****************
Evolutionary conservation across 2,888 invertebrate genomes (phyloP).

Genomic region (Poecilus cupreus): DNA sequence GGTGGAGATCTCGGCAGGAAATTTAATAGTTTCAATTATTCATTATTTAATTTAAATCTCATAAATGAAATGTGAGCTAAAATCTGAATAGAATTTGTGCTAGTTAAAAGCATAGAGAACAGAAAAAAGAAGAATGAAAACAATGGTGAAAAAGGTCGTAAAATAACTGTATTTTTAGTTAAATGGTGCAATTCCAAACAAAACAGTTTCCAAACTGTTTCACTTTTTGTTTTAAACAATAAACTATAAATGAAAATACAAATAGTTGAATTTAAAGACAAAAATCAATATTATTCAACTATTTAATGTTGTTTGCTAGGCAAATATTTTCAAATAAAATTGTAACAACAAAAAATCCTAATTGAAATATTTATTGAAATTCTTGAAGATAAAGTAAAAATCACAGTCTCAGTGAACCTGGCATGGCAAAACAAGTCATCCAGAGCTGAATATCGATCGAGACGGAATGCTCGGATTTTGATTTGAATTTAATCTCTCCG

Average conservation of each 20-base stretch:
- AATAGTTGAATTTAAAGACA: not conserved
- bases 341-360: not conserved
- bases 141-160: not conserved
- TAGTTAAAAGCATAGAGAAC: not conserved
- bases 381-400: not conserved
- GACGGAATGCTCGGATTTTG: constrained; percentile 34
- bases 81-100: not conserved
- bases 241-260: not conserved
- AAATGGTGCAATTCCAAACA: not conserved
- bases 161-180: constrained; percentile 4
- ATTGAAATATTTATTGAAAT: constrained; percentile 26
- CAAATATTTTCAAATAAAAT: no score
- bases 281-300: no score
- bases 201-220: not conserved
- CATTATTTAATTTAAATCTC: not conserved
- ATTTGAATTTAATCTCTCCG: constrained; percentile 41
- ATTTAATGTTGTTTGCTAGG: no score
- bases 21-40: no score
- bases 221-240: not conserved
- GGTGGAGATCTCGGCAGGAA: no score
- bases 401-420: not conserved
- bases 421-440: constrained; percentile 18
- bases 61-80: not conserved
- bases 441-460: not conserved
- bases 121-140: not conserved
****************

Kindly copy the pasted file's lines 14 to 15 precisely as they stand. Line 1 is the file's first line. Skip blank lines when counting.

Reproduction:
- ATTGAAATATTTATTGAAAT: constrained; percentile 26
- CAAATATTTTCAAATAAAAT: no score